Biking along the Dogwood Springs Trail in Siloam, through Henry Park I ran across the American Elderberry. Personally, I have never used the fruit though I’ve read enough about it to be familiar with the plant.
According to some old-timers the blossoms are fried as a fritter and the berries after harvesting must be cooked because there are constituents that may be toxic to some people. The fresh fruit is also considered rank when eaten from the bush.
The fruits are high in vitamin C, but according to Edible Wild Plants of North America (field guide), the “roots, stems, leaves, unripe fruits are somewhat toxic.”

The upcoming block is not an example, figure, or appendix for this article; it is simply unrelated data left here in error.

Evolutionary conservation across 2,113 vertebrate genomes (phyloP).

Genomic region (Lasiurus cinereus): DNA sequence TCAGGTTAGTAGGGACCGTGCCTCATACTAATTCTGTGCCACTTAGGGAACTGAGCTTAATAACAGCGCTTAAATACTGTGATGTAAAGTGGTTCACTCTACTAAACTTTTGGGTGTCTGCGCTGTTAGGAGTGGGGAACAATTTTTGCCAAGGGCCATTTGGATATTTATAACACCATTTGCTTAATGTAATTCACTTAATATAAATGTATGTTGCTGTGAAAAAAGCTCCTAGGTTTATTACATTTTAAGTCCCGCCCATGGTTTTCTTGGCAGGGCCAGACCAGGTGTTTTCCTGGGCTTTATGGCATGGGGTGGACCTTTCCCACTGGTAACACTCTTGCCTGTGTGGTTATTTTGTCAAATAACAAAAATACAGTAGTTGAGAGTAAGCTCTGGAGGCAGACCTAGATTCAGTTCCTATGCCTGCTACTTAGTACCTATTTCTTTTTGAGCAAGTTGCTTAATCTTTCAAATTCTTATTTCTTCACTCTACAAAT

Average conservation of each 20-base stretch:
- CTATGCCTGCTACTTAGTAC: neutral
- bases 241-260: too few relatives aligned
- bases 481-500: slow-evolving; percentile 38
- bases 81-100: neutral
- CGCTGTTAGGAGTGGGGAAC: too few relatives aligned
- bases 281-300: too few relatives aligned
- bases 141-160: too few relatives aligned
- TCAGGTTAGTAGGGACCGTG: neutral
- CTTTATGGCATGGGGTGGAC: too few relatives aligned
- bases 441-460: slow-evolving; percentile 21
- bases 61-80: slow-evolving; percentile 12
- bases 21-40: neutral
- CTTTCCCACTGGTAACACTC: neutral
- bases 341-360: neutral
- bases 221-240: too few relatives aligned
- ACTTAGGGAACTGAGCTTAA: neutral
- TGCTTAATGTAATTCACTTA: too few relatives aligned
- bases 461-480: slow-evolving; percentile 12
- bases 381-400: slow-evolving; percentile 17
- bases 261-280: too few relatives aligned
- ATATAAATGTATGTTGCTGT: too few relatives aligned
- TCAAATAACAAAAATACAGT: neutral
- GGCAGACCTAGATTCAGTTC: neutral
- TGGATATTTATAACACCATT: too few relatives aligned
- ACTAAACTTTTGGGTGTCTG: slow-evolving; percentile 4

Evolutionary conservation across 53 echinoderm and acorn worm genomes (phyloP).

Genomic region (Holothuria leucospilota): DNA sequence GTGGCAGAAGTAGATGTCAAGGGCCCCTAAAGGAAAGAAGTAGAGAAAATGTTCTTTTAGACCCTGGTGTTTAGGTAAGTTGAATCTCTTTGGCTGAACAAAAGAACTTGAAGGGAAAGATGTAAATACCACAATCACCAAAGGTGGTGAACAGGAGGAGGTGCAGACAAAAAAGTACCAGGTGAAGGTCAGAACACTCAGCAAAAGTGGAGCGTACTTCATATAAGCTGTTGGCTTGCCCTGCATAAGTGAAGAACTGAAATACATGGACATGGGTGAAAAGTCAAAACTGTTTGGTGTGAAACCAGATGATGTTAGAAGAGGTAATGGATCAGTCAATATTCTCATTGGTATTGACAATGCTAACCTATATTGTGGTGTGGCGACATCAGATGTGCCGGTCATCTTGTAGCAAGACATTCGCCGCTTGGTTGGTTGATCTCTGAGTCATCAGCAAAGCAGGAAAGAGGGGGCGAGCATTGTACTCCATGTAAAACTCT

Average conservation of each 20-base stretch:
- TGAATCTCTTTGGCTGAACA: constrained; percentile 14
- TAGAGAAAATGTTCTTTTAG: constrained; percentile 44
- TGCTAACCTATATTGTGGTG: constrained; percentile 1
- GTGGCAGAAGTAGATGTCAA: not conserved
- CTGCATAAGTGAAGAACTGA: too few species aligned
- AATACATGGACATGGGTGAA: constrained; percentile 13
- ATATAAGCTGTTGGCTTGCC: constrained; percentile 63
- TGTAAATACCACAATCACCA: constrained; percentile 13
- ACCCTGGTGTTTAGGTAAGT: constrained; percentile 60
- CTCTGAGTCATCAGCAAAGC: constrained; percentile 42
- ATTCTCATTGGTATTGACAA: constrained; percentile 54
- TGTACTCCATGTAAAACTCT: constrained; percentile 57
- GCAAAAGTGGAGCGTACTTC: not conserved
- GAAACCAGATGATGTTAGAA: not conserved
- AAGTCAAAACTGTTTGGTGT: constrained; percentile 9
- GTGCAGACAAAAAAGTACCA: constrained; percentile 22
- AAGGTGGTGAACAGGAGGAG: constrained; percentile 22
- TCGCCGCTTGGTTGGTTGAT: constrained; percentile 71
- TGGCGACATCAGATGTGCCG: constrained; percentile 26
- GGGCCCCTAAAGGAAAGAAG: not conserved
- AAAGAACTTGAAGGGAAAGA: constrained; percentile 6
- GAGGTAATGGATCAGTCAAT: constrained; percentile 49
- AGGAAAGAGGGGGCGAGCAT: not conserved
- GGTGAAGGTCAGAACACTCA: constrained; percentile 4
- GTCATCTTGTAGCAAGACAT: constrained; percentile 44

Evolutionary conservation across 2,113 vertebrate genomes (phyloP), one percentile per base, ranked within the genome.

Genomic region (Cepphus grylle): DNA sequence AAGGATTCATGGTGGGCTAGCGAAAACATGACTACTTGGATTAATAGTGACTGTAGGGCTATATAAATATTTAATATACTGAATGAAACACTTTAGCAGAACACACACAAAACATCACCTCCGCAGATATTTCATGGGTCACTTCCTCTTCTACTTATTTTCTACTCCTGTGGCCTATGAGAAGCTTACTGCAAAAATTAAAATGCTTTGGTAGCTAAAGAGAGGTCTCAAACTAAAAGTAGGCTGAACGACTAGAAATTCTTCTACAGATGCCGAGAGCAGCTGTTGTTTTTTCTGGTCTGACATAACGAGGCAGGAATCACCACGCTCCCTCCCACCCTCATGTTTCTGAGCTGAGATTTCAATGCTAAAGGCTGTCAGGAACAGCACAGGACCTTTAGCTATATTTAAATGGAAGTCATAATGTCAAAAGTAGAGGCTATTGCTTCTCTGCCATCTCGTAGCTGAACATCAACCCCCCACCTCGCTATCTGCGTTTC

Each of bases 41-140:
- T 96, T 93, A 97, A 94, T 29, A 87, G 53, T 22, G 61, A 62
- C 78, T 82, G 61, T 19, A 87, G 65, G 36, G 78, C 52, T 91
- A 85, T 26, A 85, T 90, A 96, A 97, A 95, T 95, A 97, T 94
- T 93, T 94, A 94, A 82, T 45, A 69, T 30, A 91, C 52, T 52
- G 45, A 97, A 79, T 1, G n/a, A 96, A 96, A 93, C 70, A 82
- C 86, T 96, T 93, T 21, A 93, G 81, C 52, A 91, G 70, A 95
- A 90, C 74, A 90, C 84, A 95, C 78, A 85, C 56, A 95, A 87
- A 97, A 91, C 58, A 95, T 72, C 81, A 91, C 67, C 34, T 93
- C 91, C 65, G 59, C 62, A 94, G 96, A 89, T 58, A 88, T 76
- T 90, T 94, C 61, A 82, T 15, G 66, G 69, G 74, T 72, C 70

I took several photos of the plant, but given that I’m a lazy forager and prefer trail nibble to old-fashioned, time-consuming food preparation I left the bush alone.
For those people who don’t mind the process of preparation, here are a couple of recipes from Foxfire 3:
Elderberry Drink: Cook berries with sugar. Strain and serve cold.
Elderberry Wine: Use five quarts of berries to six quarts of water. Mash the berries and let stand in a crock two weeks, stirring every day. Strain. Add as much sugar as you have juice. Let stand two weeks and then bottle.